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The Ideal Candidate to be an Emergency Quarterback in the NFL

After watching Sam Bradford injure his knee and tear his ACL in a game against the Panthers, I wished that maybe, just maybe, Kellen Clemens could come in and save the day.  Obviously that did not happen. But what would have happened if Kellen Clemens had gotten hurt as well? Who would come in? The third string quarterback? 

QB Sam Bradford of the St. Louis Rams. Courtesy of
QB Sam Bradford of the St. Louis Rams. Photo courtesy of

Well, before a rule change in the new collective bargaining agreement, that would be a game killer for a team to do. And for most teams, the third string quarterback is a waste of a roster spot, therefore they are usually inactive for the game. Yet, this emergency quarterback situation is an issue for every team to consider when its starting quarterback goes down.

Every team has someone they have designated as the in game “emergency quarterback.”  That does not necessarily mean that the specific player who is designated as the emergency quarterback will actually be listed as a quarterback on the depth chart.  The Tennessee Titans use wide receiver Damian Williams as their emergency quarterback, the Green Bay Packers use wide receiver Randall Cobb, the Cincinnati Bengals use wide receiver Mohammed Sanu, and so on and so forth.

But how does a team decide who is going to be their emergency quarterback in case they need one?  Well for starters, the player is almost always an offensive player, and more so, he is usually a wide receiver.  It makes sense because a receiver obviously knows the routes that the receivers run. Also, the emergency quarterback has almost always played the quarterback position at some point in their career, whether it be in college or high school or maybe even in the NFL.  These players are usually more skilled at throwing the football than some others.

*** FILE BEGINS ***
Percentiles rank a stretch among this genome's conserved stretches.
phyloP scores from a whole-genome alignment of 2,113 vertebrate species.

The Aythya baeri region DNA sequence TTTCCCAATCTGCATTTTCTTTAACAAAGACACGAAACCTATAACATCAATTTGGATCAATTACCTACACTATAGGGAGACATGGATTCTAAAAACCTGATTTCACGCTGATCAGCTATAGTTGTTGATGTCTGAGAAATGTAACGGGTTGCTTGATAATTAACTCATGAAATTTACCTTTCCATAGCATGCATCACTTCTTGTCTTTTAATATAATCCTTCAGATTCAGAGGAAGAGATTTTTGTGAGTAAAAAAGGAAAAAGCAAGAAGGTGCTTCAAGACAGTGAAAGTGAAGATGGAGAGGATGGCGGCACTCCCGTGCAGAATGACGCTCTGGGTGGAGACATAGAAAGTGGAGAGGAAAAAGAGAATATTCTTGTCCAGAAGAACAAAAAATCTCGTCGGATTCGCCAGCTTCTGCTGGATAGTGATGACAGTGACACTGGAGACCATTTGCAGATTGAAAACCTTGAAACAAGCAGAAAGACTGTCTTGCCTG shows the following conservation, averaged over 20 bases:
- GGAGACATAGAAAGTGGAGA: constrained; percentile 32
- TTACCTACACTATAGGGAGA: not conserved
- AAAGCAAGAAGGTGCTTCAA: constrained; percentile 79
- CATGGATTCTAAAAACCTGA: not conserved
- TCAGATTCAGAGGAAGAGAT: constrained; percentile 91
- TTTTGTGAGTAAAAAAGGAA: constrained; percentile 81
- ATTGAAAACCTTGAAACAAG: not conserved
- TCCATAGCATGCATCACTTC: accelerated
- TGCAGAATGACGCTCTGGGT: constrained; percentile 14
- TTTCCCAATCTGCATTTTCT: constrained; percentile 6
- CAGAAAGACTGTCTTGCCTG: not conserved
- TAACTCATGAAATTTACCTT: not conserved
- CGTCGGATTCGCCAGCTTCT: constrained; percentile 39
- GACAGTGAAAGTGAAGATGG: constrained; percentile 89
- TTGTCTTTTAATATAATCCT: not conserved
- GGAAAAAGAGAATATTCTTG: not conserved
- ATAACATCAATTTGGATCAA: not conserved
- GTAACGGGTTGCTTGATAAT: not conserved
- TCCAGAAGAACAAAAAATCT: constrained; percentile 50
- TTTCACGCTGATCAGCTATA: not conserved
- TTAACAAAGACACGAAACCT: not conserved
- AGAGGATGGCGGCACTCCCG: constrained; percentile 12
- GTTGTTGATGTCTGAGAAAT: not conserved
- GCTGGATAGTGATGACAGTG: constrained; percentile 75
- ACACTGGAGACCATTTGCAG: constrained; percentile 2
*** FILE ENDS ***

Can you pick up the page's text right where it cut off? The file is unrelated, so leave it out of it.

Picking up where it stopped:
No team really wants to use their emergency quarterback unless it is on a trick play.  These guys don’t even practice the quarterback position during the week, and that is simply because it will just take reps away from the real quarterbacks.  But because most teams only activate two quarterbacks, there is a realistic possibility that the emergency quarterback will have to prepare to play the quarterback position if the starter goes down. 

So what player is your favorite emergency quarterback?

About Thomas Herring

Thomas Herring is from San Antonio, Texas and is a Junior at Maryville University. He is a Liberal Studies major with a concentration in Political Science and a History minor. He hopes to someday go to law school and work in public interest law.

One comment

  1. I would like for you to have done the research on the Rams team and selected your ideal Rams’ QB. I’d really like to know who it would be.

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